In 2019, Slovenian higher education institutions promoted 477 new doctoral graduates, which was three times more than in 1991. In that period, an average of 399 new doctoral graduates were promoted per year. In 1991, when Slovenia declared its independence, there were 149 new doctoral graduates, in 2004, when it joined the European Union, 355, and in the year of the entrance into Eurozone (2007) 415. In 2016, when Slovenia celebrated 25 years of independence, its higher education institutions set a milestone with 912 new doctoral graduates that has not been topped to date. This was the last year when it was still possible to complete the pre-Bologna study programmes, which was taken advantage by 375 doctoral students. Since its introduction in Slovenia, 3,476 doctoral students in total have graduated under the new (Bologna) system. Until 2016, Slovenia demonstrated a stable growth in the number of new doctoral graduates, yet this started to decline in 2017.
The share of foreign doctoral graduates is increasing
Despite the decline in the number of new doctoral graduates in 2017, the share of foreign students among them has been increasing since 2012 and has consolidated at 12% in the last three years. In the past ten years (2010–2019), 589 foreign students completed doctoral education in Slovenia, which was almost one-tenth (9.7%) of all new doctoral graduates (6,053). Most foreign doctoral graduates were promoted in 2016 (81), in 2019 there were 59, which is one-eighth (12.4%) of all new doctoral graduates.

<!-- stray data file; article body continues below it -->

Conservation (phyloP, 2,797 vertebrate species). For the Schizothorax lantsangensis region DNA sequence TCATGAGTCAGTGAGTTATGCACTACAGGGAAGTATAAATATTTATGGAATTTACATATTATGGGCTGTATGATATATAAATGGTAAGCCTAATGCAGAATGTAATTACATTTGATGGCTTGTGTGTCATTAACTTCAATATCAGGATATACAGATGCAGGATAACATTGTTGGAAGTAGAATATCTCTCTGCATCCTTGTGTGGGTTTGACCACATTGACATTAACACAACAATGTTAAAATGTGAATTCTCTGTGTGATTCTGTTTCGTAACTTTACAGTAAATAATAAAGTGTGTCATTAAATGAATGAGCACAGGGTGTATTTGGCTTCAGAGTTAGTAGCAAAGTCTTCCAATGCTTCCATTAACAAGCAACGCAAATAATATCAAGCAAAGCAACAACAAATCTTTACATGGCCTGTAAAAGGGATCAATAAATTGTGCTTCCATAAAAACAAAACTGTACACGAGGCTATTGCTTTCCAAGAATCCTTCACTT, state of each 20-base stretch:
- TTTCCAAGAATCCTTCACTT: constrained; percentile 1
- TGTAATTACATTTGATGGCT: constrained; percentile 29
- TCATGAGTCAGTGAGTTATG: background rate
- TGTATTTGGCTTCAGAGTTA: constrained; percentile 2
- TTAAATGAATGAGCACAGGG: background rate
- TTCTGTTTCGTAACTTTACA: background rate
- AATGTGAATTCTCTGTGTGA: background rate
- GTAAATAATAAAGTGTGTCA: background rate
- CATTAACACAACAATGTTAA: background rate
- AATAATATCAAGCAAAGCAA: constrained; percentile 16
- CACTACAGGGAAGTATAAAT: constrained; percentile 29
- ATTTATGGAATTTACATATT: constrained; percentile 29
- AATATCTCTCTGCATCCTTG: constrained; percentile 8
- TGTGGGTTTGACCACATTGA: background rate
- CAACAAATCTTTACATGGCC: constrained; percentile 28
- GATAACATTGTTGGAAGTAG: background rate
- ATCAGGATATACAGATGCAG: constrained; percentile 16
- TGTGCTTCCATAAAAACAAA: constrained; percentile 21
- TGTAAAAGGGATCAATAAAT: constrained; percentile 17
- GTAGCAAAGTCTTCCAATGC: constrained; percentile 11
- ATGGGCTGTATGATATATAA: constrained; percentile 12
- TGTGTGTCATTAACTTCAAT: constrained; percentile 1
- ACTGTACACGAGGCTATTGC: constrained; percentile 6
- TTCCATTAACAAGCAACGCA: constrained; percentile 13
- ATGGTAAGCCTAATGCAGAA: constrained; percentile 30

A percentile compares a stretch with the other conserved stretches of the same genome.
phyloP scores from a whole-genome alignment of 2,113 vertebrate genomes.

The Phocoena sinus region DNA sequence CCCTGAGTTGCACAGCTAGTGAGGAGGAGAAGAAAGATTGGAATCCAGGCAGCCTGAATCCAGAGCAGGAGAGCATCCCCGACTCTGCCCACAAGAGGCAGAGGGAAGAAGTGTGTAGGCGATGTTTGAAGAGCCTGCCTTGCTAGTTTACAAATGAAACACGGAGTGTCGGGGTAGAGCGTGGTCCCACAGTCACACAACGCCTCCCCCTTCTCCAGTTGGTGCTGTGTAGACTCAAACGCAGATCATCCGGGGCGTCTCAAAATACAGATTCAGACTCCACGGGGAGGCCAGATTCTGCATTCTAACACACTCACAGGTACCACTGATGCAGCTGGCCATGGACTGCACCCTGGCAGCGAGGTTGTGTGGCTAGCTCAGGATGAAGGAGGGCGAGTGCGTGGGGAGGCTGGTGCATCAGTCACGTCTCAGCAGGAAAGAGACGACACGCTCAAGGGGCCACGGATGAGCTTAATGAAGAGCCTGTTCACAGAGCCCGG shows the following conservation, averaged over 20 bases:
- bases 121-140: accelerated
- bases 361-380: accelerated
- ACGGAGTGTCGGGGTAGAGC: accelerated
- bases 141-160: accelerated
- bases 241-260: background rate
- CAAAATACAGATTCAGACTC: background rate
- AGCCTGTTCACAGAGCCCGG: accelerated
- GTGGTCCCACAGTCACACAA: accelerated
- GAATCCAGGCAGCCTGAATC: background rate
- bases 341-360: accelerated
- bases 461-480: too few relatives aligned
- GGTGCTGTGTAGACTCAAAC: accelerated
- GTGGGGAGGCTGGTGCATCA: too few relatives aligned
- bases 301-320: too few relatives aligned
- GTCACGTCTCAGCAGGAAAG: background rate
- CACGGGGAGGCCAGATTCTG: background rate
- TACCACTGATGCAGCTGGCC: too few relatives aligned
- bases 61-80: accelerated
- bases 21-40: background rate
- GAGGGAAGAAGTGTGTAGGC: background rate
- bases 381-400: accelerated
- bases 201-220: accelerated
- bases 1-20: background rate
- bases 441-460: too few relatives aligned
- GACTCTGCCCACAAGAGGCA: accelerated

Doctors of science as a performance indicator
The numbers of new doctoral graduates and of doctoral students, the shares of the population with doctoral education and of foreign doctoral graduates and students, the number of doctors of science among researchers in the business sector … These are all just a few indicators associated with the doctorate holders and they influence the country's performance on numerous scales and evaluations (i.e. European Innovation Scoreboard, Education at a glance, reports of the European Research and Innovation Observatory, review of the implementation of the Resolution on the National Research and Development Programme, etc.). That being said, it is important to stress that different reference data sources and methodologies are used in their preparation. As a result, the values of similar or identical indicators often differ. Differences in values can be attributed also to different classifications of education and their hierarchical classification levels.